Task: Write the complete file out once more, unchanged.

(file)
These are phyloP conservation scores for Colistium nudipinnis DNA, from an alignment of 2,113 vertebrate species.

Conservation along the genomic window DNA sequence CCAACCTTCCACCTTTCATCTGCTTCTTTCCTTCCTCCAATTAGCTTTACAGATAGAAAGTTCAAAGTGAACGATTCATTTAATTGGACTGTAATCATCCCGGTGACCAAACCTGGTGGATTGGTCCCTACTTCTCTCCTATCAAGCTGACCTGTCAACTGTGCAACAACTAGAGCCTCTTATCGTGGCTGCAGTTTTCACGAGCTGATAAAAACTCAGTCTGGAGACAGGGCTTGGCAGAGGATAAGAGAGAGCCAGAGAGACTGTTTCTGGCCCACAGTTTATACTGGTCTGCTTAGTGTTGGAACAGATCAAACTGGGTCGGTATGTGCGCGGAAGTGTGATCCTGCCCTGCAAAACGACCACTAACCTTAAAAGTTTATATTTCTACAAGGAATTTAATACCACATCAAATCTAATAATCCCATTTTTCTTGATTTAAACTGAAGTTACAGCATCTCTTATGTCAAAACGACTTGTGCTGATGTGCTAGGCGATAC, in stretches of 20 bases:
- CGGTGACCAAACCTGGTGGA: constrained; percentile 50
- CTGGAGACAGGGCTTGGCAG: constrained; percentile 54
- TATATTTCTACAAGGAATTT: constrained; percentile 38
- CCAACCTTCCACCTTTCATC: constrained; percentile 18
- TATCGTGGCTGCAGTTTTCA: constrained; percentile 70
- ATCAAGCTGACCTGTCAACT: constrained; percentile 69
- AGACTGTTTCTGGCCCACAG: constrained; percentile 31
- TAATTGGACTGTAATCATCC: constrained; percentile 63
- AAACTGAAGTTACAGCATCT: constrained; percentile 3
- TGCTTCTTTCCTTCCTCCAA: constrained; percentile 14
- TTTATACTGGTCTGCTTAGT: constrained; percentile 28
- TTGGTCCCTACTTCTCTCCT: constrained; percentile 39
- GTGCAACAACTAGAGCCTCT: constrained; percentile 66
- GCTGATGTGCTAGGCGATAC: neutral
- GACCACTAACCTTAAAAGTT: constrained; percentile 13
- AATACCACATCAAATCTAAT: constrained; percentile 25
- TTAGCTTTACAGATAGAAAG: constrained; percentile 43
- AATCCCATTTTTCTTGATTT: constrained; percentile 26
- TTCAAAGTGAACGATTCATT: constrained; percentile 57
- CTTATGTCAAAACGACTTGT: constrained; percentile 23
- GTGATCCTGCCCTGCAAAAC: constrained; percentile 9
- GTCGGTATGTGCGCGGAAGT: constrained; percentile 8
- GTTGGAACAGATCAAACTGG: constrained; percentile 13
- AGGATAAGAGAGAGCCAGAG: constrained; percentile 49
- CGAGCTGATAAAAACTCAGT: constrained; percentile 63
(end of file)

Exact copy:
These are phyloP conservation scores for Colistium nudipinnis DNA, from an alignment of 2,113 vertebrate species.

Conservation along the genomic window DNA sequence CCAACCTTCCACCTTTCATCTGCTTCTTTCCTTCCTCCAATTAGCTTTACAGATAGAAAGTTCAAAGTGAACGATTCATTTAATTGGACTGTAATCATCCCGGTGACCAAACCTGGTGGATTGGTCCCTACTTCTCTCCTATCAAGCTGACCTGTCAACTGTGCAACAACTAGAGCCTCTTATCGTGGCTGCAGTTTTCACGAGCTGATAAAAACTCAGTCTGGAGACAGGGCTTGGCAGAGGATAAGAGAGAGCCAGAGAGACTGTTTCTGGCCCACAGTTTATACTGGTCTGCTTAGTGTTGGAACAGATCAAACTGGGTCGGTATGTGCGCGGAAGTGTGATCCTGCCCTGCAAAACGACCACTAACCTTAAAAGTTTATATTTCTACAAGGAATTTAATACCACATCAAATCTAATAATCCCATTTTTCTTGATTTAAACTGAAGTTACAGCATCTCTTATGTCAAAACGACTTGTGCTGATGTGCTAGGCGATAC, in stretches of 20 bases:
- CGGTGACCAAACCTGGTGGA: constrained; percentile 50
- CTGGAGACAGGGCTTGGCAG: constrained; percentile 54
- TATATTTCTACAAGGAATTT: constrained; percentile 38
- CCAACCTTCCACCTTTCATC: constrained; percentile 18
- TATCGTGGCTGCAGTTTTCA: constrained; percentile 70
- ATCAAGCTGACCTGTCAACT: constrained; percentile 69
- AGACTGTTTCTGGCCCACAG: constrained; percentile 31
- TAATTGGACTGTAATCATCC: constrained; percentile 63
- AAACTGAAGTTACAGCATCT: constrained; percentile 3
- TGCTTCTTTCCTTCCTCCAA: constrained; percentile 14
- TTTATACTGGTCTGCTTAGT: constrained; percentile 28
- TTGGTCCCTACTTCTCTCCT: constrained; percentile 39
- GTGCAACAACTAGAGCCTCT: constrained; percentile 66
- GCTGATGTGCTAGGCGATAC: neutral
- GACCACTAACCTTAAAAGTT: constrained; percentile 13
- AATACCACATCAAATCTAAT: constrained; percentile 25
- TTAGCTTTACAGATAGAAAG: constrained; percentile 43
- AATCCCATTTTTCTTGATTT: constrained; percentile 26
- TTCAAAGTGAACGATTCATT: constrained; percentile 57
- CTTATGTCAAAACGACTTGT: constrained; percentile 23
- GTGATCCTGCCCTGCAAAAC: constrained; percentile 9
- GTCGGTATGTGCGCGGAAGT: constrained; percentile 8
- GTTGGAACAGATCAAACTGG: constrained; percentile 13
- AGGATAAGAGAGAGCCAGAG: constrained; percentile 49
- CGAGCTGATAAAAACTCAGT: constrained; percentile 63